The Unique Corfu Museum of Asian Art
Unique because The Corfu Museum of Asian Art is the only museum in Greece dedicated exclusively to the arts and culture of Asian countries.
Magnificent because it is housed in the Palace of Archangel Michael and St. George, a building of great historical importance and excellent architecture.
View of the palace
The building is a landmark for the city of Corfu. It was erected in 1825 to function as the administrative center of the British Embassy and seat of the knightly order of Archangel Michael and St. George. With the unification of the Ionian Islands with Greece, it was used as a palace of the Greek kingdom. In modern era, it changed many roles until it was consolidated as a museum. Its great historical significance in relation to its aesthetic value, as a great example of Regency Style architecture, places it as a charming monument in continuous exchange with the city.
The palace, surrounded by gardens directly close to the sea, dominates the northern part of Spianada Square. It attracts the visitor, who can easily envision Corfu in the 19th century. Passing through its door, one is impressed by the imposing inner peristyle and the monumental halls of the Ionian Senate Meetings Hall, the Throne Room, the Banquet Hall and the Reception Hall (rotunda), which have preserved their splendor despite the destruction they experienced at the beginning of the turbulent 20th century.
By entering the space, the visitor will get to know Gregorios Manos, the historical founder of the Museum, who donated 9500 objects of Japanese, Chinese and Korean art to the Greek state that formed the first nucleus for the creation of the Sino-Japanese Museum of Corfu in 1928. Later, many important donations were followed that significantly expanded the Museum, renaming it as Museum of Asian Art and contributing to its worldwide recognition.
Crossing the Chinese wing, the long history of China from prehistory to the 20th century is unfolded. Burial finds of high historical value, statuettes of officials and precious porcelains indicate the aesthetics of each period in the long course of this ancient civilization.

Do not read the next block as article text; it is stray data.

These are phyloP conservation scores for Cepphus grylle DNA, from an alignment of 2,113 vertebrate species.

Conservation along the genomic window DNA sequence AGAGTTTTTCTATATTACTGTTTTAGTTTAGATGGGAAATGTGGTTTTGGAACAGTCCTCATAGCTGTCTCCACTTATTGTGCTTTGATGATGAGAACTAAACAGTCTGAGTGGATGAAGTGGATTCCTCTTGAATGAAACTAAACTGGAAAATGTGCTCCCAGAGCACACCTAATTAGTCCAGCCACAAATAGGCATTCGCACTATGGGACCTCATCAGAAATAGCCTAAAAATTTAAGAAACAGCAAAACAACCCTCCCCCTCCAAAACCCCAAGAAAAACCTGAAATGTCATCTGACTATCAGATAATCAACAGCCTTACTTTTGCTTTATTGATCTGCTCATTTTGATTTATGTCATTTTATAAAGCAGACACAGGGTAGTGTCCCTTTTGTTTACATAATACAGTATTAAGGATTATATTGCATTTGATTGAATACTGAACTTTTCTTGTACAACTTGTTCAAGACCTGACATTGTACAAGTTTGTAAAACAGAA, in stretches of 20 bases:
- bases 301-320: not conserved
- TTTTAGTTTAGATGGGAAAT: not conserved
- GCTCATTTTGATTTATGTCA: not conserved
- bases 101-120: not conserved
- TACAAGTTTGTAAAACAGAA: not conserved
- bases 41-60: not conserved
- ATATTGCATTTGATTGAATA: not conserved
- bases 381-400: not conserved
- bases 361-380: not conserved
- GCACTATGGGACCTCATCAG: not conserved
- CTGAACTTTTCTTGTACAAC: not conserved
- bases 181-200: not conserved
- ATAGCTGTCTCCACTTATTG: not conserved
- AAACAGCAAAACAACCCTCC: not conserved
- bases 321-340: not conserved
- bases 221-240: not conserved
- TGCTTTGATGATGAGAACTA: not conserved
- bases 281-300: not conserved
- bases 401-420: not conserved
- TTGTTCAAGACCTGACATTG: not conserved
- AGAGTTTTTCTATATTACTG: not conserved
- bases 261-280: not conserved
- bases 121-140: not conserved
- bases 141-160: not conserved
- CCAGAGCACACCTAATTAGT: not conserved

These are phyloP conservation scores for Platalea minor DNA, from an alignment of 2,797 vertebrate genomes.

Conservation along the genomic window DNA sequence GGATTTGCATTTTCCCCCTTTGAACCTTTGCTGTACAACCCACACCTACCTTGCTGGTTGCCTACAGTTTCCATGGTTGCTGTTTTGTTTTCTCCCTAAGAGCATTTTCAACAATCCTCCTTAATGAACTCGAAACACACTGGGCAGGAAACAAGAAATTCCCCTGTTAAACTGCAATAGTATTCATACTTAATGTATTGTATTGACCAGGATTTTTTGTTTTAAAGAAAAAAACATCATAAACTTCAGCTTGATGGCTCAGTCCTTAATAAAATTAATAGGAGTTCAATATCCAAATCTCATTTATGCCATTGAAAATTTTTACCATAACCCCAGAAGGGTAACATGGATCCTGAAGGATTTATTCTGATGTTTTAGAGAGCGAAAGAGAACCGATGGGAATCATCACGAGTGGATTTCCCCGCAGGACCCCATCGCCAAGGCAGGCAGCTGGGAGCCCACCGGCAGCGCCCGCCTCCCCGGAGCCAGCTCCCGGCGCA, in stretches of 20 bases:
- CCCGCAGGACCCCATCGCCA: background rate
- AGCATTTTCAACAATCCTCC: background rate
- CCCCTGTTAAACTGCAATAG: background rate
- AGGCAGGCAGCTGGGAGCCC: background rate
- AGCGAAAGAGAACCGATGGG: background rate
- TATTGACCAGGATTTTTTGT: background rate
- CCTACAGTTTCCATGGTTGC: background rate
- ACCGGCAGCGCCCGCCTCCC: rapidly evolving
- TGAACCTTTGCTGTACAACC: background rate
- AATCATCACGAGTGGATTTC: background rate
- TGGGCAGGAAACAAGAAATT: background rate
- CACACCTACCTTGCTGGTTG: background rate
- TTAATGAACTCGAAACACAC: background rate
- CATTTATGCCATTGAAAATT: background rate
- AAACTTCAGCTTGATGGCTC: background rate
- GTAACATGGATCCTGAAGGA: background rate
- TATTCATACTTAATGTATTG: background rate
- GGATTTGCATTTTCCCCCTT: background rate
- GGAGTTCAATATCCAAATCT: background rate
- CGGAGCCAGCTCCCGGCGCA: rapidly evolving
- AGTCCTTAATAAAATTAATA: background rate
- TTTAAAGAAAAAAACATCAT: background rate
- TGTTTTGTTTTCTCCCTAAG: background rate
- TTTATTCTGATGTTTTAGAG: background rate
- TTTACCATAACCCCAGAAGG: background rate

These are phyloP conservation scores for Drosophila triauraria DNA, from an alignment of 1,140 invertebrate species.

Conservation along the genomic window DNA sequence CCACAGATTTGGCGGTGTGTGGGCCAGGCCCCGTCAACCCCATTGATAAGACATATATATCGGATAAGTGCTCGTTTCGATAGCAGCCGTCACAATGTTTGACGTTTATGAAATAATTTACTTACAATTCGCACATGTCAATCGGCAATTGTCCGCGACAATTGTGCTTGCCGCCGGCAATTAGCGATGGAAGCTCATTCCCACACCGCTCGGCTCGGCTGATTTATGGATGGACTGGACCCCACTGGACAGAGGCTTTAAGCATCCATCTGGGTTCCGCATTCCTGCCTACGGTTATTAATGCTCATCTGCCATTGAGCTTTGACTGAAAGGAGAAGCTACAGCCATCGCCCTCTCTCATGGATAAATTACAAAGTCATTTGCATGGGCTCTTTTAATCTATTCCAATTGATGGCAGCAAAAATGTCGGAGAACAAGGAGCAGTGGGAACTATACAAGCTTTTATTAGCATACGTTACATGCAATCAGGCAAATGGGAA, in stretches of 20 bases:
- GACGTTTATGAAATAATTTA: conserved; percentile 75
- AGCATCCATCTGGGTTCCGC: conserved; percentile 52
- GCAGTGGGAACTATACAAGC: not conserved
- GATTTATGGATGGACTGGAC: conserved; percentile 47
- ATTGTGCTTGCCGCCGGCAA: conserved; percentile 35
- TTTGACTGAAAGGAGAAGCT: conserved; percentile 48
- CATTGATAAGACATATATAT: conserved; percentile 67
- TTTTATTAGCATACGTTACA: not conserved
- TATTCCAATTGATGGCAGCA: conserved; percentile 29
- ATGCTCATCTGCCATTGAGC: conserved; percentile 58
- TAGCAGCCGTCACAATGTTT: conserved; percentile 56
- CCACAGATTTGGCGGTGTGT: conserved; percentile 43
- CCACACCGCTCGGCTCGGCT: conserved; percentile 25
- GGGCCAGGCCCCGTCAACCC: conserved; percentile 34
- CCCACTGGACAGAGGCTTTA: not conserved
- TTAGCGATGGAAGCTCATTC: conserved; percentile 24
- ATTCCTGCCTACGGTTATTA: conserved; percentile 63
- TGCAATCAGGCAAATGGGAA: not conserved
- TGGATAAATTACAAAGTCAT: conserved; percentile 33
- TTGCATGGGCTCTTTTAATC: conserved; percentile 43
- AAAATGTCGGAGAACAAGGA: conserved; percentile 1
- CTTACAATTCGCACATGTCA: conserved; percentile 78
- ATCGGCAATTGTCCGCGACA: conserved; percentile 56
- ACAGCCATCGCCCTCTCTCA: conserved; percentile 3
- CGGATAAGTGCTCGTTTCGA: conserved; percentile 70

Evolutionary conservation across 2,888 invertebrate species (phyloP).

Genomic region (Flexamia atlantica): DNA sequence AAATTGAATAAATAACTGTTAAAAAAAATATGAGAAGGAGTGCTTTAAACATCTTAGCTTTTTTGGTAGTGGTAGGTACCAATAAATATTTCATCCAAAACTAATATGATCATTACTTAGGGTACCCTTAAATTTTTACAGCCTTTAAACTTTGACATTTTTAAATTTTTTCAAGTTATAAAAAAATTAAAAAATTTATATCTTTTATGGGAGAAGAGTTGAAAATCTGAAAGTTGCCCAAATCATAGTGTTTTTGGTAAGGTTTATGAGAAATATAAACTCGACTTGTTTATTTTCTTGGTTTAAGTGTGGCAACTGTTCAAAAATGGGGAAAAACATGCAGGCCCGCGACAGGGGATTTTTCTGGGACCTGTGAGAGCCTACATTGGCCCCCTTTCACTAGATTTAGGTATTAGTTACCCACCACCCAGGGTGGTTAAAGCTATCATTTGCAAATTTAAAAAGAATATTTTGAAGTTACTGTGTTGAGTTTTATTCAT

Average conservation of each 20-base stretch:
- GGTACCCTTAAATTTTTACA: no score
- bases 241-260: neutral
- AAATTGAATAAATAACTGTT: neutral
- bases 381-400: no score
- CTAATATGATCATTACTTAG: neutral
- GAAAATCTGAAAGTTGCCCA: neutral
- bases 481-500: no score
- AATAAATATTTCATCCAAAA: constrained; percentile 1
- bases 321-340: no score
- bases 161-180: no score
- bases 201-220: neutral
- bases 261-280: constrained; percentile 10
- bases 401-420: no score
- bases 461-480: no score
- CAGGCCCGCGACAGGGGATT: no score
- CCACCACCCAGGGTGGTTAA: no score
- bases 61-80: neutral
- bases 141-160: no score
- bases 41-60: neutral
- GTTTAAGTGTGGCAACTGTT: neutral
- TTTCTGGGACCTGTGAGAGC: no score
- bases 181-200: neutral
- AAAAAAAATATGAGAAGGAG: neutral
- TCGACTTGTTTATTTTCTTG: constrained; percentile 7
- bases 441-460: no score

In the Japanese wing, the “byobu”, traditional Japanese screens with elaborate paintings on a golden background stand out. The large collection of prints by great Japanese artists and brilliant ceramic works are distinguished for their various subjects, detailed and production techniques. The room of tea ceremony with all its aesthetic and ritual rules followed by Samurai, geishas, No and Kabuki theater actors complete the immersion to history by completing the journey to the Edo Period (1600-1868).
The brass sculptures from India, impressions of the philosophical research for human well-being, surround the visitor with images of tranquility which usually governs the East Asian cultures. Next the collection of sculptures from ancient Gandhara presents the fusion of Hellenistic and Buddhist art as evident. Stone and brass Buddha heads from Cambodia and Thailand shows the spread of Buddhism and its artistic depiction according to the particular cultural elements of each region. From Nepalese and Tibetan brass, gilded sculptures to intricate clusters and thangkas, the painted banners with religious content, create a multi-dimensional journey through Asia, which ends with the section of rugs from Central Asia that symbolically depicts nomadic life in a colorful route of thread.
Apart from its permanent collection, the Museum hosts periodic exhibitions that expand its content and focus on special aspects of Asian art. Visitors to the MATK until October 2023, will have the opportunity to enjoy the periodic exhibition “Wandering Nomads in Central Asia”, which presents woven bags functioning as object carriers of the Baluch nomads.
All this constitutes an unforgettable experience where space and time, art and history are creatively interwoven.